Here are some tips to help make your flight more comfortable.

   First of all, make sure you book your seats in advance wherever possible.  Sometimes free seating is only available when doing online or airport check-in.  You’ll need to decide whether you’d like a window seat in order to be able to rest your head or an aisle seat if you think you need to get up more frequently.

   If you’re travelling with an infant, make sure you request a bassinet as early as possible.  They’re not guaranteed. These are usually age, weight and height restricted.

   If you see empty seats when you’ve boarded your flight, keep an eye on them and if they look like they’re not being used, ask flight attendant if you can move to those seats.

   Wear comfortable clothing and shoes and include a change of clothes in your carry-on luggage and anything else you might need.  Handy for example, if your flight experiences a schedule change requiring you to spend the night in a hotel.  Also take a light jacket or jumper in case you get cold.

   Ensure you’ve requested any special meals, including infant and children’s meals, at least 3 days prior to travel and don’t leave it until last minute as you probably won’t get it.  The airline needs time to cater for you.  Passengers with special meal requests usually get served first which is a bonus if you’re sitting towards the back of the plane. 

   Pack snacks – just in case.  Especially handy when travelling with children.  One thing about plane travel is that you feel like they’re always feeding you however there may be occasions when you start feeling peckish – God forbid!  Or you may not be particularly fond of airplane food.  Not all airlines provide meals and you’re required to buy onboard so make sure you have a credit card or cash handy.  This usually applies to shorthaul flights.

   Pack wet wipes and hand sanitizer which are handy whilst you’re in your seat.

   Whilst seated, always remain buckled up, even if you have to loosen your belt.  This will prevent you from being thrown about the cabin should the aircraft experience sudden turbulence.

   Feet tend to swell during flight so you should avoid taking off your shoes.   Compression stockings can help.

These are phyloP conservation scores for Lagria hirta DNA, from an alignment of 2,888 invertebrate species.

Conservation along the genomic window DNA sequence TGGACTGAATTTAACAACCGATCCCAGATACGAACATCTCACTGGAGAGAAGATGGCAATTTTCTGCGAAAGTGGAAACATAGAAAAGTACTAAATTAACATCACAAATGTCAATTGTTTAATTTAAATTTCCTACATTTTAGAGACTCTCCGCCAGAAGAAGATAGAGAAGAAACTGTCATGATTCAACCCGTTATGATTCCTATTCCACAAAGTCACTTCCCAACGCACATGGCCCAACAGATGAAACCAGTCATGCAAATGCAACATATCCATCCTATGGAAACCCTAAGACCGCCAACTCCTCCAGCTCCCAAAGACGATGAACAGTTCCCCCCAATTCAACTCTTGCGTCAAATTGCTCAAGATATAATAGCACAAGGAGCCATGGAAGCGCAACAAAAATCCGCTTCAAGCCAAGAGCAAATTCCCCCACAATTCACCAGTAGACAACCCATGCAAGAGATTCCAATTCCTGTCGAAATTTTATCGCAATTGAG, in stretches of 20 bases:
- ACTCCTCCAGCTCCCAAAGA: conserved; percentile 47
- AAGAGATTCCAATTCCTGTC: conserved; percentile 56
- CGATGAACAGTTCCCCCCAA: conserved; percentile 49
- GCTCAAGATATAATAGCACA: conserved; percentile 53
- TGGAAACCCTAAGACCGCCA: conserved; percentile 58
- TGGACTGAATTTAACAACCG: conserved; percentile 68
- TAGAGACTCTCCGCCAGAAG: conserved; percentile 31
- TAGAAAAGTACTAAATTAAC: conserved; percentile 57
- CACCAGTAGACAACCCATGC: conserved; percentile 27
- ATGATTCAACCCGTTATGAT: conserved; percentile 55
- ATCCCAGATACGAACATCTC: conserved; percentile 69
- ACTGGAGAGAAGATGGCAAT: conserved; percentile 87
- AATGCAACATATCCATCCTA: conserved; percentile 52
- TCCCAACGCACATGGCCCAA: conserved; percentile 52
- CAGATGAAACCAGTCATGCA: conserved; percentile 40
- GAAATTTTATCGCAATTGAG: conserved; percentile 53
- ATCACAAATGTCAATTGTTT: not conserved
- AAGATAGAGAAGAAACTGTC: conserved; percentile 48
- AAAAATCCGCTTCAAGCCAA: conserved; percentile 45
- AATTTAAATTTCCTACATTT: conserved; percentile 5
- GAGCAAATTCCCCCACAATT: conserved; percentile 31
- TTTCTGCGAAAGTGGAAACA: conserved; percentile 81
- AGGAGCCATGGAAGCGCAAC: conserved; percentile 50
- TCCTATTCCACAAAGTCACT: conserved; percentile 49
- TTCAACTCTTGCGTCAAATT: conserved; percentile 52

   It is a good idea to get up and walk about the cabin occasionally or to move your legs and feet for three to four minutes every hour while seated to help prevent Deep Vein Thrombosis or blood clotting.  Check with your doctor if you think you could be at risk.

   Drink plenty of water.  Drinking too much alcohol during the flight will worsen dehydration.  Take along a water bottle and ask flight attendant to fill up.  Don’t drink the water from airplane bathrooms.

   Travel pillows are a good idea.  There are now better designs available in all shapes and sizes.  Some are machine washable, hypoallergenic, noise-cancelling and anti-bacterial. There’s also one with cooling air circulation vents and another which cradles your head, neck and chin.  You can find them all on amzon.com. 

   There are also now a number of different styles of footrests available.  Not only are these good for flights, but can also be used on trains and long distance bus travel.

   If you have difficulty sleeping on planes, take a mild sleeping pill about seven hours before landing to help you sleep.  Check with your doctor though if it’s okay for you to do so.  And don’t forget a sleeping mask.

   Bottle or breast feed infants during take-off and landing as swallowing will help their ears to equalise.  Provide drinks to sip for young children and keep some chewing gum in your bag for yourself to help keep your ears from popping during landing and take-off.

   Some airlines offer free Wi-fi so take advantage if they do. 

   Although most airlines provide their own headphones which are often poor quality, it’s recommended to take your own noise-cancelling headphones.

   Travel games are a good idea as well as colouring and activity books for children.  Don’t forget crossword puzzles, sudoku, magazines and books for yourself.

   If you’re a nervous flyer, do some research on relaxation techniques which you can do on-board.  If you’re an extremely nervous flyer then perhaps talk to your doctor about medication.

   If you suffer from dry eyes or nasal congestion, don’t forget your eye drops and nasal sprays (ensure they’re within the permitted allowances).

Please feel free to share and if you have any questions, don’t hesitate to contact me.

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